FCC unveils $200m telehealth scheme to tackle Covid-19
The chairman of the Federal Communications Commission Chairman (FCC), Ajit Pai, has unveiled a multi-million-dollar scheme to support the US health sector to procure the necessary infrastructure to deliver services during the ongoing Covid-19 pandemic.
Funded through the CARES Act, Pai announced a US$200 million package “to support health care providers’ use of telehealth services”, including the purchase of telecommunications services, information services, and “devices necessary to enable the provision of telehealth services during this emergency period”.
Following their application to the FCC, Pai said successful applicants will receive full funding for eligible services, “on a rolling basis until the funds are exhausted or until the current pandemic has ended”.
If adopted by the Commission, the services provided under the pilot would directly help COVID-19 patients and provide care to patients with other conditions who might risk contracting the coronavirus when visiting a healthcare provider—while reducing practitioners’ potential exposure to the virus.
“As we self-isolate and engage in social distancing during the COVID-19 pandemic, telehealth will continue to become more and more important across the country. Our nation’s health care providers are under incredible, and still increasing, strain as they fight the pandemic,” said Pai.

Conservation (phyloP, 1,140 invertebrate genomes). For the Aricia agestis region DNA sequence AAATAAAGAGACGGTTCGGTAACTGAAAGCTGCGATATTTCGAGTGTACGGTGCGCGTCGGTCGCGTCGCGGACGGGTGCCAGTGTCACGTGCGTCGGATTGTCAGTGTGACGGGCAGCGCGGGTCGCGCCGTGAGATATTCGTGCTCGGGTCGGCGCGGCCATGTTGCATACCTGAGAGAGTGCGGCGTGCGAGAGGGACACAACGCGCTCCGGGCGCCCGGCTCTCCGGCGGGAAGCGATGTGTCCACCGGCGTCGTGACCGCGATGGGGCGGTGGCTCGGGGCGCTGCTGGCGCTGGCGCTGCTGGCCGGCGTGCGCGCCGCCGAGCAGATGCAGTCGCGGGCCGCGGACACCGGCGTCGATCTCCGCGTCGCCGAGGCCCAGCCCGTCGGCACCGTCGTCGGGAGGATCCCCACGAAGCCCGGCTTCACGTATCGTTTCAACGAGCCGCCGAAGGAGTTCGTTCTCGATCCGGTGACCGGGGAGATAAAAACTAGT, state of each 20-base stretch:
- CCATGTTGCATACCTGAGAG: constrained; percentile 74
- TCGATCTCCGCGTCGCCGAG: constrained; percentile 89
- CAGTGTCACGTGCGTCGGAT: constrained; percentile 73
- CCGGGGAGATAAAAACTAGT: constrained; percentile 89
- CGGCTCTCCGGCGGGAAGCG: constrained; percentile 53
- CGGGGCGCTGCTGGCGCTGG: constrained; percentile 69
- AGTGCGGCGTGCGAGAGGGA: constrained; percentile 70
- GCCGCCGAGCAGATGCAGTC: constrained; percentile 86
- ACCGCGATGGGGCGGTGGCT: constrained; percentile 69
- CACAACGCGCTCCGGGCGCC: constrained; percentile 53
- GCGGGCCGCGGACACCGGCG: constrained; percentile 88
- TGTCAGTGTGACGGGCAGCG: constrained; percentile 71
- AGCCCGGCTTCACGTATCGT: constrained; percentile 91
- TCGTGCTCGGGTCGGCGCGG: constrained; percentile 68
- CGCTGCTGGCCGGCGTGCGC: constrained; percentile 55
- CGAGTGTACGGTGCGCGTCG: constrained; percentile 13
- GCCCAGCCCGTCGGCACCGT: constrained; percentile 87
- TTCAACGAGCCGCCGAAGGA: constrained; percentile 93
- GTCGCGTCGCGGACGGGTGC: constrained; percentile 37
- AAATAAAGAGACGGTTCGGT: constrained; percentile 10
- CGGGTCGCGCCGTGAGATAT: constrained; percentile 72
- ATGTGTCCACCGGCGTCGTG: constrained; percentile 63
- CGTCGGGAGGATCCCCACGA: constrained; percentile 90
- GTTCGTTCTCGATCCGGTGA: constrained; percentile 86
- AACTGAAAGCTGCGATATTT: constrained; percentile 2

FCC commissioners must still vote to approve the programme.
Ensuring the US telehealth sector continues to develop after the current pandemic, Pai also took the chance to detail a separate, three-year, $100 million Connected Care Pilot Program, intended to study the long-term role of telehealth.
First announced in July 2019, the FCC is assessing how connected care “could be a permanent part of the Universal Service Fund by making available up to $100 million of universal service support to help defray eligible health care providers’ costs of providing telehealth services to patients at their homes or mobile locations, with an emphasis on providing those services to low-income Americans and veterans”.
Funding for the pilot would be separate from the budgets of the existing Universal Service Fund programs and the COVID-19 Telehealth Program, with the pilot specifically covering 85% of the eligible costs of broadband connectivity, network equipment, and information services necessary to provide connected care services to the intended patient population.
In order to participate, eligible health care providers can submit an application to the FCC, which will confirm where funding will be channelled.
“I am grateful to Chairman Pai for his leadership in accelerating this important initiative and for fast-tracking a COVID-19 Telehealth Program. This decision will further strengthen the nation’s response to the coronavirus pandemic and help Americans access high-quality healthcare without having to visit a hospital in person,” said FCC commissioner Brendan Carr.
As reported on the Capacity live blog, the FCC has also launched the Keep Americans Connected Initiative in response to the COVID-19 outbreak.
The initiative asks broadband and telephone service providers, and trade associations, to pledge:
not terminate service to any residential or small business customers because of their inability to pay their bills due to the disruptions caused by the coronavirus pandemic;
waive any late fees that any residential or small business customers incur because of their economic circumstances related to the coronavirus pandemic; and
open its Wi-Fi hotspots to any American who needs them.
More than 550 companies and associations have signed the pledge.